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Stanley Cup joins NHL finalists

by Shawn P. Roarke

The Stanley Cup was a big hit among the flock of media on hand, serving as a prop for pictures and video segments, or just being stared at longingly by journalist after journalist.
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DETROIT – There was a special guest Friday at Cobo Hall on the set of “Live at the Stanley Cup Final,” the League’s media day to kick off the Stanley Cup Final festivities.

Nestled in a corner of the room, out of the sightline of most of the players, was the Stanley Cup – the trophy the Pittsburgh Penguins and Detroit Red Wings will begin fighting for Saturday night in Game 1 at Joe Louis Arena (8 p.m. ET, VERSUS, CBC, RDS, NHL Radio).

The Stanley Cup was a big hit among the flock of media on hand, serving as a prop for pictures and video segments, or just being stared at longingly by journalist after journalist. But the players professed ignorance when informed that the object of their desire was looming less than 50 feet away.

“Do you think it’s weird that the Stanley Cup is here?” Penguins defenseman Kris Letang was asked.

“Here?” he said incredulously.

“Yes, here as in right behind you,” he was told as he craned his neck to look over a group of reporters to see the Cup.

“I didn’t know it was here,” he said.

But he tried to remain unfazed by the new knowledge.

“It’s the biggest trophy that a hockey player wants to win and it’s great to see that,” Letang said.

Variations of that theme were thrown out by both Penguin and Red Wing players.

Tyler Kennedy was informed that the trophy was right over his shoulder.

“I’m not going to look until I win it,” he said with a smile.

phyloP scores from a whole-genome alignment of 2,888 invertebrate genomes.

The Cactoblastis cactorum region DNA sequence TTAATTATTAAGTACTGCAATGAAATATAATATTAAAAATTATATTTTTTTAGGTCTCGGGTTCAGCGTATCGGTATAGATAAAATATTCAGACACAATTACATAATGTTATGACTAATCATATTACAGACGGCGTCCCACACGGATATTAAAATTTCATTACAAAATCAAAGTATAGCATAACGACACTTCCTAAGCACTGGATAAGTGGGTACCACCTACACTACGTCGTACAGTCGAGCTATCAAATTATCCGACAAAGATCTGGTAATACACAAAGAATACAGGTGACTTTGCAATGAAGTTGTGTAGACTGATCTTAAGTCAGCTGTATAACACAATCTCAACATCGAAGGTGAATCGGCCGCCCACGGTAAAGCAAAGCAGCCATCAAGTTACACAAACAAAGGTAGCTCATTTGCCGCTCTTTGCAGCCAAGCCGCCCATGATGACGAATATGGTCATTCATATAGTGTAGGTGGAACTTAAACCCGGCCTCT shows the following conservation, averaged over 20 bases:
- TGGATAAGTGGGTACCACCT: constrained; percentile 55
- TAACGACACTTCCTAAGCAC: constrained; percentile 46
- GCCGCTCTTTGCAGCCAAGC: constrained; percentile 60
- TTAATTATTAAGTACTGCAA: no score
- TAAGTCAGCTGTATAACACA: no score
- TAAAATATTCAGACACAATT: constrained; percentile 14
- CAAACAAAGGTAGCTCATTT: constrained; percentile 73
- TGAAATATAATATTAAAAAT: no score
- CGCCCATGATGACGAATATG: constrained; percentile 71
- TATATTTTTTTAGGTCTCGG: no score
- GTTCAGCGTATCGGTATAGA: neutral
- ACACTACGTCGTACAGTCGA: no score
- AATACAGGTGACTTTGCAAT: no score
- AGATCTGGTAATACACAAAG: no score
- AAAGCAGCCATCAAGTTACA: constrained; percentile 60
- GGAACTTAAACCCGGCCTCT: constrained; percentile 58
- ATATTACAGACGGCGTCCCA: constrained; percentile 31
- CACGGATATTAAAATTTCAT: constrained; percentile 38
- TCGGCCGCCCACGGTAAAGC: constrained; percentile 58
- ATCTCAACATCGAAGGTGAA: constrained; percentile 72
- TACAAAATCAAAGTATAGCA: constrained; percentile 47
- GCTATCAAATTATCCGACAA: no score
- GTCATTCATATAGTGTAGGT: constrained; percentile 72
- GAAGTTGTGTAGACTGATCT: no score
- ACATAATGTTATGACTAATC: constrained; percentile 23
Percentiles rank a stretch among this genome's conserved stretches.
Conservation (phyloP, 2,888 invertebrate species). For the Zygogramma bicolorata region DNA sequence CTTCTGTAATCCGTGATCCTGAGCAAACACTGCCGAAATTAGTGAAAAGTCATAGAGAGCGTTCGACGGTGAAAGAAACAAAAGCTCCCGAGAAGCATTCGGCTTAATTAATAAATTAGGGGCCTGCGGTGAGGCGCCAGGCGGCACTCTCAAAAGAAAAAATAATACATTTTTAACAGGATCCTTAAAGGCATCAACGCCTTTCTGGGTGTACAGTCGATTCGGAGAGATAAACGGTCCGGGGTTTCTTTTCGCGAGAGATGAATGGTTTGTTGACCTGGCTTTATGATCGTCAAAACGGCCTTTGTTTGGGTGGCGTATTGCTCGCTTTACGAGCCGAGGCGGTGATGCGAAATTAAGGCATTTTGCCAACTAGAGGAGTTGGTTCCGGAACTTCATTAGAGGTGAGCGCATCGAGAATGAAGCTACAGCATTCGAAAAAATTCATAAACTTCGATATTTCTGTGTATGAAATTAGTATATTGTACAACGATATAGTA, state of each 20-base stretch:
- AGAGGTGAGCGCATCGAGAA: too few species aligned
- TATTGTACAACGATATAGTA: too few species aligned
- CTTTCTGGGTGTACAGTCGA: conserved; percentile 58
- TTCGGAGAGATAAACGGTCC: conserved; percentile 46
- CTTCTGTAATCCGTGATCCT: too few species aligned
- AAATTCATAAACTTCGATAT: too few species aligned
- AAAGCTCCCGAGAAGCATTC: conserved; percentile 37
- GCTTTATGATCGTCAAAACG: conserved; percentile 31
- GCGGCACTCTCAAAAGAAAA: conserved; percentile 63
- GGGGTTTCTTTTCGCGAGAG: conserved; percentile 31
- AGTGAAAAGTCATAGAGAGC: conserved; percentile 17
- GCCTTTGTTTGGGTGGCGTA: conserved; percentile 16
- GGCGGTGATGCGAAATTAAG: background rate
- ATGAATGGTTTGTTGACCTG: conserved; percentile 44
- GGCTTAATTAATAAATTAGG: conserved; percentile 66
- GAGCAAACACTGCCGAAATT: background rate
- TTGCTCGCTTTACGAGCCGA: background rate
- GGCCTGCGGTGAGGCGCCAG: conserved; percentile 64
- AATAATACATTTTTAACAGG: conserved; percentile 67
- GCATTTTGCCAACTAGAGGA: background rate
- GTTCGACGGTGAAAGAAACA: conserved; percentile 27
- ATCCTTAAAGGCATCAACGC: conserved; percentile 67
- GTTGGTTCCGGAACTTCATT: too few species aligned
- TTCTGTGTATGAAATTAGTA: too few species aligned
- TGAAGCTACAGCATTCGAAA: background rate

Detroit’s Jiri Hudler also wasn’t that interested in turning around from his position to take in the Stanley Cup.

“You want to win the Final, so the motivation is there,” Hudler said. “It’s not a time to think about it or touch it. It’s a great trophy. You just don’t touch it if you don’t win it.”

And that is where most players Friday drew the line. They were willing to look at it, but nobody was willing to venture too close to the mythical trophy, which sat atop a table like hockey’s version of Excalibur, waiting benignly for a team to prove itself worthy of lifting the trophy above its head.

“I don’t think it’s bad to look at it,” said Pittsburgh forward Georges Laraque, who played in and lost a Game 7 of the Stanley Cup Final two years ago while with Edmonton. “It’s bad to touch it. You don’t want to touch it until you win it. You look at the trophy you want to win, but I’m not going to get close to it.”

That had to be music to Hal Gill’s ears. By virtue of his position in the room, he couldn’t help but look right at the Cup, unless he turned his back to the crowds, which is not an advisable practice at media day.

So, he made the best out of it.

“When you get to this point, I think it’s only natural that you start thinking about it,” said Gill, noting that he has been chasing the trophy that sat less than 50 feet away for the better part of the past dozen years.

But, it is that ability to put all thoughts of the Cup out the thought process that might just define who will win this Final series. The collection of players best able to focus on the task at hand and not what awaits if they are blessed to raise the Stanley Cup trophy in triumph will have the upper hand in this battle of wills.

Just ask Ken Holland, the Detroit GM, who has won three Stanley Cups and lost another during his time with the Red Wing organization.

“I didn’t even see it in there,” Holland said. “Hopefully, the next time I see it, it’s on the ice and we’re accepting it. I remember in 1995 when we played New Jersey, we were 12-2. We really kind of rolled through the first three rounds of the playoffs. All of a sudden in four games, you’re out. It happens quick. I understand it’s a best-of-seven, but the series goes quick. You’ve got to be ready to go Game 1.”


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